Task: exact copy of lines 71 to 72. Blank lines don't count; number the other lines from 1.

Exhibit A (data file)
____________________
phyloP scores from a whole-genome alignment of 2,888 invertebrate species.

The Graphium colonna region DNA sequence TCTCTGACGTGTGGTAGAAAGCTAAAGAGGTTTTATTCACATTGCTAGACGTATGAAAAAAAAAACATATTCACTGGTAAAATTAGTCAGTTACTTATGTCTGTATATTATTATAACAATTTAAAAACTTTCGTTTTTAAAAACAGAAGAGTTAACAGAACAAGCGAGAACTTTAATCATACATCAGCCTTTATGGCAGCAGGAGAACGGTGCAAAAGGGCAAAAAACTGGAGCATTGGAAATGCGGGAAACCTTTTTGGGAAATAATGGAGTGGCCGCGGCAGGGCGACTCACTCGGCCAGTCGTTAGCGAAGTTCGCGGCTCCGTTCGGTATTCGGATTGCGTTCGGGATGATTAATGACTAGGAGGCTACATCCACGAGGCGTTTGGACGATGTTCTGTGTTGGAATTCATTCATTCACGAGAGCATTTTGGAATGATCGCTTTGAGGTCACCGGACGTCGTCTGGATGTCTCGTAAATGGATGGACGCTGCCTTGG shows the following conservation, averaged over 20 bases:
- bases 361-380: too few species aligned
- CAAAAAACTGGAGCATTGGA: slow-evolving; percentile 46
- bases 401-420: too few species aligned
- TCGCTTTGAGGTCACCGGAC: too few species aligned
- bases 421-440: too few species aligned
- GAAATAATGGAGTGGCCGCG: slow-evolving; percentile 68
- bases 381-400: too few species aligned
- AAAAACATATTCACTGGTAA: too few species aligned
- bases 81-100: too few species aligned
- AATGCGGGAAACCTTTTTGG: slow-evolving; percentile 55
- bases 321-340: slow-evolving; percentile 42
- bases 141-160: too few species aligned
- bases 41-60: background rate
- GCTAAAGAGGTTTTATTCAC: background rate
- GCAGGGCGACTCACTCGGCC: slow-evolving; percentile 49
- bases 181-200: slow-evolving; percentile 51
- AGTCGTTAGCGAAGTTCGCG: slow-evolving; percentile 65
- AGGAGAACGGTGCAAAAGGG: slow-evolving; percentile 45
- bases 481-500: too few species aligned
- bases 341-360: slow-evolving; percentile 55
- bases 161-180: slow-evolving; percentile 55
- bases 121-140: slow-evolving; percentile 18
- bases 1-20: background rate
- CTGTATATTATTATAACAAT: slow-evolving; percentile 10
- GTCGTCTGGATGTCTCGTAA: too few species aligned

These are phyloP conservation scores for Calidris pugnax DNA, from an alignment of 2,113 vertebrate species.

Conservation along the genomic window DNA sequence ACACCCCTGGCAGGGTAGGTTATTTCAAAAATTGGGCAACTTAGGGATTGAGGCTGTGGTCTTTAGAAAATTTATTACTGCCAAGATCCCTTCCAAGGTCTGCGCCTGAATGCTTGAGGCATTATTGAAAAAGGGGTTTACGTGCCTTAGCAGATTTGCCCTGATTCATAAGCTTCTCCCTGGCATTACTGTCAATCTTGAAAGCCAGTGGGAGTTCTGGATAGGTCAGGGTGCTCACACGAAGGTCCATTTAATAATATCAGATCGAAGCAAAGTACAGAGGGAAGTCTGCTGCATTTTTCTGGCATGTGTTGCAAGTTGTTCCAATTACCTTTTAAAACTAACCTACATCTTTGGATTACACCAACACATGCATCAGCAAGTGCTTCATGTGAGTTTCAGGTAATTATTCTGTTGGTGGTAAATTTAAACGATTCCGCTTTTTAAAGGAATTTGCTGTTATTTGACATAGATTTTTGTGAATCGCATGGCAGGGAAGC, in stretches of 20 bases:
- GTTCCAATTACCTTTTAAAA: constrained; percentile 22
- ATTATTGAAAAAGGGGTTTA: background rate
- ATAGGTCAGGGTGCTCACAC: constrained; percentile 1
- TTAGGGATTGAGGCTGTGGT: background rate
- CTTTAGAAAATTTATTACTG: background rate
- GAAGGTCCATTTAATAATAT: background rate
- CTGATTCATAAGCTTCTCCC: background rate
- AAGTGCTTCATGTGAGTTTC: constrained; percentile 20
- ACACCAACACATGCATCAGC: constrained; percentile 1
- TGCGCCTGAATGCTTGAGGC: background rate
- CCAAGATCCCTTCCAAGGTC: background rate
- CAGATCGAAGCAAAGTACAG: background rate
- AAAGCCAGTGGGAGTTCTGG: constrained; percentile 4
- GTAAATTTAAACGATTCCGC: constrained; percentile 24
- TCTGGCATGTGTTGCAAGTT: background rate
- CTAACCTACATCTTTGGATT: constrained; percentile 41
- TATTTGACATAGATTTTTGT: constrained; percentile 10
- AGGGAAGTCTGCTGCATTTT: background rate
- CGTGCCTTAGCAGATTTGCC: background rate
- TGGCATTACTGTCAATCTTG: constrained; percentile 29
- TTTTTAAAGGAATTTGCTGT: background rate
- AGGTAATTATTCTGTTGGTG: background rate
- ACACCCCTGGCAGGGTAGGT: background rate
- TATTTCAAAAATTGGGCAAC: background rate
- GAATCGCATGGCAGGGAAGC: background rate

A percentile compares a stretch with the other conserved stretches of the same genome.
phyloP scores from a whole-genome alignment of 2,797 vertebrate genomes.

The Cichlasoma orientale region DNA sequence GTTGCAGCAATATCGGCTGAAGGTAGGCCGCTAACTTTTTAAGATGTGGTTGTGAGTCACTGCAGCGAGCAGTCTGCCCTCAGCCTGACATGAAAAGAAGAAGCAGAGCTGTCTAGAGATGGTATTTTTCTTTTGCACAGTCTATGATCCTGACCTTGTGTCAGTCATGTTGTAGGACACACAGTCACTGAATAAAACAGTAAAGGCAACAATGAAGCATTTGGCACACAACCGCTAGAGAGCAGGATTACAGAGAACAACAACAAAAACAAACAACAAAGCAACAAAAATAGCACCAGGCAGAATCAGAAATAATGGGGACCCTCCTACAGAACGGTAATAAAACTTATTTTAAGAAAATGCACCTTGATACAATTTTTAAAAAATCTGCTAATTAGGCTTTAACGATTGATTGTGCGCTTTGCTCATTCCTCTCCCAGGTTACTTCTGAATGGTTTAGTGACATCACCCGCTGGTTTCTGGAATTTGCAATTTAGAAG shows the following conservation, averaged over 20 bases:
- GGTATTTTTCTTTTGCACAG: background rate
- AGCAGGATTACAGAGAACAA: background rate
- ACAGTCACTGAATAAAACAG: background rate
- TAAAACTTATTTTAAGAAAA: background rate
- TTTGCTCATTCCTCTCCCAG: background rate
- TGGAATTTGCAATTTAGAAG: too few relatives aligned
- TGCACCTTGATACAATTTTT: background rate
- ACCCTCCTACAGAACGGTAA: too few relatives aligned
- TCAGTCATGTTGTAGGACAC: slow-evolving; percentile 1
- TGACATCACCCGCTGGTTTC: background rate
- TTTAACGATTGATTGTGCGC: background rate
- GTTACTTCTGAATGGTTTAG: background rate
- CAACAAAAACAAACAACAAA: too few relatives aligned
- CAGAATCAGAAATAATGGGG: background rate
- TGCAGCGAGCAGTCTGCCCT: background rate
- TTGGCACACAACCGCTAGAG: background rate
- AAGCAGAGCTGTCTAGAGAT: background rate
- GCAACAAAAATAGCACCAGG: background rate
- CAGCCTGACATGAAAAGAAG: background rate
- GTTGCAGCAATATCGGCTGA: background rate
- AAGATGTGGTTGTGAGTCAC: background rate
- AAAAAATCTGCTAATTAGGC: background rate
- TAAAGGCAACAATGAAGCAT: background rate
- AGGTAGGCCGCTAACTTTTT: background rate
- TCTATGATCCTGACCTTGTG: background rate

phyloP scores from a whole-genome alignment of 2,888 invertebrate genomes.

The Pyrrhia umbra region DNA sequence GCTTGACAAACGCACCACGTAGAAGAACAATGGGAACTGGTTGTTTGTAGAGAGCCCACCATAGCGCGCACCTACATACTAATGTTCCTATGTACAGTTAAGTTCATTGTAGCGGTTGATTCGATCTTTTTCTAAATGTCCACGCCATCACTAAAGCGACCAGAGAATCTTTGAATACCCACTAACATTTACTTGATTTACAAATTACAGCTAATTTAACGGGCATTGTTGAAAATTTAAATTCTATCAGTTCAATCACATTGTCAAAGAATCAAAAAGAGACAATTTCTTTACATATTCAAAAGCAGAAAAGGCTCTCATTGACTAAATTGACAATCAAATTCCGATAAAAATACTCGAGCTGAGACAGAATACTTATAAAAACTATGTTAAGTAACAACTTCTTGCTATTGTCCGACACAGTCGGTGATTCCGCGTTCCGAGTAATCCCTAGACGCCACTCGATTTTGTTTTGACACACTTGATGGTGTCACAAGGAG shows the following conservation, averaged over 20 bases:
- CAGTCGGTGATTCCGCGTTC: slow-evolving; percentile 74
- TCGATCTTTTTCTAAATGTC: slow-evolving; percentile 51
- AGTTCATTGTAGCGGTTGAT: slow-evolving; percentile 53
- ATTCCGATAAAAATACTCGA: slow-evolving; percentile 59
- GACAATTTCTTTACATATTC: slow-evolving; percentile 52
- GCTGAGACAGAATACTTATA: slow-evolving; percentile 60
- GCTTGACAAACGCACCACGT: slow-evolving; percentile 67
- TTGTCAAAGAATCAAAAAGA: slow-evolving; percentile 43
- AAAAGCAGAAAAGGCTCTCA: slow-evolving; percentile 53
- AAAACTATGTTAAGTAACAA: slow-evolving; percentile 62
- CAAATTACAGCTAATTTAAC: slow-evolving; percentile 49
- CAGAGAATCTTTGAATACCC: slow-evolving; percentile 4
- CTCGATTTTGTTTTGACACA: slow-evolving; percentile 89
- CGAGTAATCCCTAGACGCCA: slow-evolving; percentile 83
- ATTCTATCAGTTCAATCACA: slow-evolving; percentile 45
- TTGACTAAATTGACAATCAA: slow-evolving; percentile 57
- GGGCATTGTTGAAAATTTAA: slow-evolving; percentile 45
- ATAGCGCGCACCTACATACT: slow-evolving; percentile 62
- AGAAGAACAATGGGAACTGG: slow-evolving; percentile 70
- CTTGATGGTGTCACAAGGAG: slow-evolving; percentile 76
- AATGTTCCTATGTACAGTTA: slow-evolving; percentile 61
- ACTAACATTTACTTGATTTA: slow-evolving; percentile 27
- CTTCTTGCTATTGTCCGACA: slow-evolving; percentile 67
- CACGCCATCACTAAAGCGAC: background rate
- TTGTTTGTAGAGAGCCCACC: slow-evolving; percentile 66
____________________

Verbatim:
- CAGAATCAGAAATAATGGGG: background rate
- TGCAGCGAGCAGTCTGCCCT: background rate